This was an event that circumstances did not hinder. I brought him to a cast party for a show I was in. My roommates had planned to be out of our dorm room that weekend. I had sexy pajamas, a supply of condoms, an empty bedroom, a willing boy, what more could I ask for? I lost my virginity that night, along with my integrity, pieces of my soul, and some self-worth. When we were finished, and he wanted to cuddle, I instead went to the bathroom to lean against the shower wall and cry as I washed him off of me. I cried for a long time, and once the tears were spent, I was able to toughen up, laugh about the event to my friends, and break up with him the next day. He said goodbye, said he’d call, and leaned down to kiss me. I turned away and just said “don’t bother.” Like Tamar’s brother who hated her when he was done with her, I hated Matt and left him to himself. He lost his virginity the same day I lost mine. And he lost me the day after.
I now need to skip ahead to the mindset of a non-virgin. I had done “it,” a part of me was proud, a part smug, a part of me upset, and the other part torn into little pieces at what I had done. But the pride in me tamped down any wrong feelings and moved on to the fact that I was finally no longer a virgin. I had no regrets, made no apologies. I held my head up high and admitted to any accusations that came my way. Whatever! I no longer cared what was said, what was thought. I wasn’t the nice Christian girl who’d gotten a little carried away with her boyfriend and felt terrible. I was a scheming temptress who knew exactly what I was doing. The situation had been in my control entirely from start to finish, until the aftermath. Until I found myself pregnant. I planned to abort the baby, even knowing that choice was wrong, but ended up miscarrying in my third month.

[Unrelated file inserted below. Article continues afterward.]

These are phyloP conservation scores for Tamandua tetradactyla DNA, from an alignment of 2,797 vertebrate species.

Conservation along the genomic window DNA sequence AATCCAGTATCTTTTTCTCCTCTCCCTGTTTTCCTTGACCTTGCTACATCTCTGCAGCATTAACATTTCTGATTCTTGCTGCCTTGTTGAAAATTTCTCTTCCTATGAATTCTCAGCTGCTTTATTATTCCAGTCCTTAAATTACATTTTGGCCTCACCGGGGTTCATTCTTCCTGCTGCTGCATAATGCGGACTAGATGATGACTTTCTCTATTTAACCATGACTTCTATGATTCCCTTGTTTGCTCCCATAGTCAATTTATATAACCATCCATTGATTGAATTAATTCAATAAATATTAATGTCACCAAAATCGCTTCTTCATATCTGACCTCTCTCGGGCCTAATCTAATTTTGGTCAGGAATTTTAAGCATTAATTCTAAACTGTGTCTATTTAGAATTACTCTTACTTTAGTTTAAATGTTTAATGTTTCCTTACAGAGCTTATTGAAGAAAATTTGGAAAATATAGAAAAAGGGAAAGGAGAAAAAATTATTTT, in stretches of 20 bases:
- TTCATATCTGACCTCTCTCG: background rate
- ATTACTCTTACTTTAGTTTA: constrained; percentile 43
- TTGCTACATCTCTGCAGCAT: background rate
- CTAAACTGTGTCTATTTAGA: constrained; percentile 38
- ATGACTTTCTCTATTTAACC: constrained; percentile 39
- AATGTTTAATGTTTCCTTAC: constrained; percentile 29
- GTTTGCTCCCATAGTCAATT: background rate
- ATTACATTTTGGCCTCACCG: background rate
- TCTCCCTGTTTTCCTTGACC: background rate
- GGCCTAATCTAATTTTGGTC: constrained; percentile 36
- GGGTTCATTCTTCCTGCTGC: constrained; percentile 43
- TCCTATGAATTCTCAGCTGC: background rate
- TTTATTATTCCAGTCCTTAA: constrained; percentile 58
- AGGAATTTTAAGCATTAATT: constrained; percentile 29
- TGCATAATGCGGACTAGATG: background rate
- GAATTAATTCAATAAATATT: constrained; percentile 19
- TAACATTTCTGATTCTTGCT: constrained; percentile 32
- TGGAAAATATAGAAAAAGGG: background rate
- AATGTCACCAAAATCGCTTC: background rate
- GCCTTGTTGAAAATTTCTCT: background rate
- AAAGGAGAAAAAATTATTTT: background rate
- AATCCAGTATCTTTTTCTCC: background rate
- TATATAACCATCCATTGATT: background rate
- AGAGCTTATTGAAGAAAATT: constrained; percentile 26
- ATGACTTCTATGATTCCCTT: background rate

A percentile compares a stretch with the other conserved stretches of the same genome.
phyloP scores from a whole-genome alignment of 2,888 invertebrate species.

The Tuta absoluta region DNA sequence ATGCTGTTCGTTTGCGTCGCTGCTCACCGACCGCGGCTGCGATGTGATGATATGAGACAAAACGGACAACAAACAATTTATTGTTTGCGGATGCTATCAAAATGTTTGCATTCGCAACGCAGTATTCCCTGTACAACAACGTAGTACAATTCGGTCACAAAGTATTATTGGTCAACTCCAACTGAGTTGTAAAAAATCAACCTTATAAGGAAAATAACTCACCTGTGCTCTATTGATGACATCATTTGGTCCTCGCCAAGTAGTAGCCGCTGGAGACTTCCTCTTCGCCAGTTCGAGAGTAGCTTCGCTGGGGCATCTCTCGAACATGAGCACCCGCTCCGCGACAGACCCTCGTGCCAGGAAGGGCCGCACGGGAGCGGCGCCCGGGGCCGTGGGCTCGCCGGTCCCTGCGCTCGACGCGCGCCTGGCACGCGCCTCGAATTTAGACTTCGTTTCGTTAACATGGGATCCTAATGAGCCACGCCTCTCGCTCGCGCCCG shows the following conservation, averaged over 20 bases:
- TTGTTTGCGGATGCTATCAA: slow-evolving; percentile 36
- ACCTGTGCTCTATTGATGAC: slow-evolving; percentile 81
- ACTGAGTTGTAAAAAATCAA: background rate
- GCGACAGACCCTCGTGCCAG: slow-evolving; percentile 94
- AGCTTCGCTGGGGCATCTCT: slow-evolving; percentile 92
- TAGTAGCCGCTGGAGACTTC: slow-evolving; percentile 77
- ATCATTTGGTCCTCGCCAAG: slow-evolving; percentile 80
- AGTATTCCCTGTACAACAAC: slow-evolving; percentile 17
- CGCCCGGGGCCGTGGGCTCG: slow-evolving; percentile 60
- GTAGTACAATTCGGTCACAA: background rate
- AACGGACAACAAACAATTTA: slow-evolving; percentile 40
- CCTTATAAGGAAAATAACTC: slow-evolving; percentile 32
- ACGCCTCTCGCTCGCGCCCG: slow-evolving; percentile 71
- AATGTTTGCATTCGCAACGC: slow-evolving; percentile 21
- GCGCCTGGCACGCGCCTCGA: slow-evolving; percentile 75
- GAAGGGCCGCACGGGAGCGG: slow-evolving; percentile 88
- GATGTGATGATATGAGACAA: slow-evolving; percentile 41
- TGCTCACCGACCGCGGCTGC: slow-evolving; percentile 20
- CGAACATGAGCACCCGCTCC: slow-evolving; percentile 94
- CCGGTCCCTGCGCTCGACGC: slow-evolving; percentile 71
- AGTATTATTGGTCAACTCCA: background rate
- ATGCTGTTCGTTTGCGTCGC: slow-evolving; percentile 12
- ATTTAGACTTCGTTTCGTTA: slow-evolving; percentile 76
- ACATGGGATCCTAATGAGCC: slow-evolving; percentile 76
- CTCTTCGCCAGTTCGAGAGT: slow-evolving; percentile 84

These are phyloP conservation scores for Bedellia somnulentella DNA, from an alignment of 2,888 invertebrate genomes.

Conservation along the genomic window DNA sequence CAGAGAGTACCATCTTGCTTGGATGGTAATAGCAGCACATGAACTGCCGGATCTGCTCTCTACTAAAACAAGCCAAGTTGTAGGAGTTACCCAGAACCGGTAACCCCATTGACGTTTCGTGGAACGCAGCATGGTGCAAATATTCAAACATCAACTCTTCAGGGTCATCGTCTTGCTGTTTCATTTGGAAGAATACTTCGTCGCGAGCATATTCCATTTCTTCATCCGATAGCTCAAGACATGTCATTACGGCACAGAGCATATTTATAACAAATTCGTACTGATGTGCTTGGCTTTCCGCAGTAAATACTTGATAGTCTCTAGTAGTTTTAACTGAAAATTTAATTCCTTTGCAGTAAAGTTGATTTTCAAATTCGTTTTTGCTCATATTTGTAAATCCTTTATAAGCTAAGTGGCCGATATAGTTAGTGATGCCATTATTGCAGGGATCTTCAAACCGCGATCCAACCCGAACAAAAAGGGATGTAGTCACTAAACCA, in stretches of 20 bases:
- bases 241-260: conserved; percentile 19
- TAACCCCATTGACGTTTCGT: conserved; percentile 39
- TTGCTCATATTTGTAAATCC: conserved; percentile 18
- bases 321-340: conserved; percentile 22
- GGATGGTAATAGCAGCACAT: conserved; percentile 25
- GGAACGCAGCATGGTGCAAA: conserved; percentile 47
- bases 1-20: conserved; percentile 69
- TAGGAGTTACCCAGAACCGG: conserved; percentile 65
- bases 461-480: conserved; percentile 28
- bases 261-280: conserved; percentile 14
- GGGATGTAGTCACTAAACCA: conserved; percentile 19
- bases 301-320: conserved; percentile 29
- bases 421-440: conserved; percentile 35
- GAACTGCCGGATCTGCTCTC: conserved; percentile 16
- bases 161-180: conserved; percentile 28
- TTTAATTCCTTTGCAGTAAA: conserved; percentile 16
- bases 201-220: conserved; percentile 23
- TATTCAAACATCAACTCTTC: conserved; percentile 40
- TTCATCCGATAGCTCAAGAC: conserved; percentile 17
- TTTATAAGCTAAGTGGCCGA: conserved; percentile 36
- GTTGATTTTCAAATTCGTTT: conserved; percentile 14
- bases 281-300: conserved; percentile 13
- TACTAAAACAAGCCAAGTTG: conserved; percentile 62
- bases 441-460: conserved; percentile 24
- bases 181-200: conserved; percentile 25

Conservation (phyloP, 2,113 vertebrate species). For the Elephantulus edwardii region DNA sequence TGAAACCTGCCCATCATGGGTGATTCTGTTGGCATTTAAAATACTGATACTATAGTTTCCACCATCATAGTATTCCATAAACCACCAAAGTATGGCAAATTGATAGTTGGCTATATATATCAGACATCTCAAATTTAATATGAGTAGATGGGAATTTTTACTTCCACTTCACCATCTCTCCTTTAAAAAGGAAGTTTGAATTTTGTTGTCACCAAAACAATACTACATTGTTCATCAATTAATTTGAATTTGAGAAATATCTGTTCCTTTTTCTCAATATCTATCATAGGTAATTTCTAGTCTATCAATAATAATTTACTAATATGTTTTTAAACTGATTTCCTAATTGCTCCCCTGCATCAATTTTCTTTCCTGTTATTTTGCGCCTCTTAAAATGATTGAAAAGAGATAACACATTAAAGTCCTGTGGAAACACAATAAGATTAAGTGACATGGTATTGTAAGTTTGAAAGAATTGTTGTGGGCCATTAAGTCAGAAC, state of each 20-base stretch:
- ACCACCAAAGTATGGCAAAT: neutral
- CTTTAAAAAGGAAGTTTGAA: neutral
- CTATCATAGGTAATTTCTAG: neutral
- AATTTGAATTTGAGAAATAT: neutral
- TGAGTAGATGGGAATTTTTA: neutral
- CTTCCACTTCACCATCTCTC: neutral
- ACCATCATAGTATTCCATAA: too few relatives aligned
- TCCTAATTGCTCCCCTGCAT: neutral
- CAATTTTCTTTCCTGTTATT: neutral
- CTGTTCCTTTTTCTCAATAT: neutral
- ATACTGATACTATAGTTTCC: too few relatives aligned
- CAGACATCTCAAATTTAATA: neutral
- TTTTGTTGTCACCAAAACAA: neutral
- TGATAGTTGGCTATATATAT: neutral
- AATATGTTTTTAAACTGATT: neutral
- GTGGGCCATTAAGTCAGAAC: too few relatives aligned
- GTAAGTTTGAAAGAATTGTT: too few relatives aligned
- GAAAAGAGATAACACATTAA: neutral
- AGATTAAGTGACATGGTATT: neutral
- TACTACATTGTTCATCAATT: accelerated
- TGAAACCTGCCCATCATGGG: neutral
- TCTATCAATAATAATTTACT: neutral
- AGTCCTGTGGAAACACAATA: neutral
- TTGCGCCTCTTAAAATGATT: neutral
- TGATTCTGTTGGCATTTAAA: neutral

A long string of consequences and circumstances led me back to the Lord, back to a place where purity is once again a jewel of precious worth, and my lack thereof a fatal flaw. I know, I know, the pat answer that Christians give each other for those who’ve made mistakes. “The Lord has forgiven you. You’re pure in his eyes.” Ladies who’ve heard this, does this response cut it for you? Regardless of how you confess, these things still hang over you. A shadow of shame, a cloud of fear, the worry, the secrets, the stress of it all… And now you know why I cried when that religious speaker mentioned “the talk.” There’s a line from a Bebo Norman song that says: “But, my greatest fear, is that you’d leave me here, stranded in this water so deep. So, don’t you turn away from me, because my heart and my soul are in your hands. And if I don’t seem certain, it’s just the common fear of a common man. I’m in your hands.”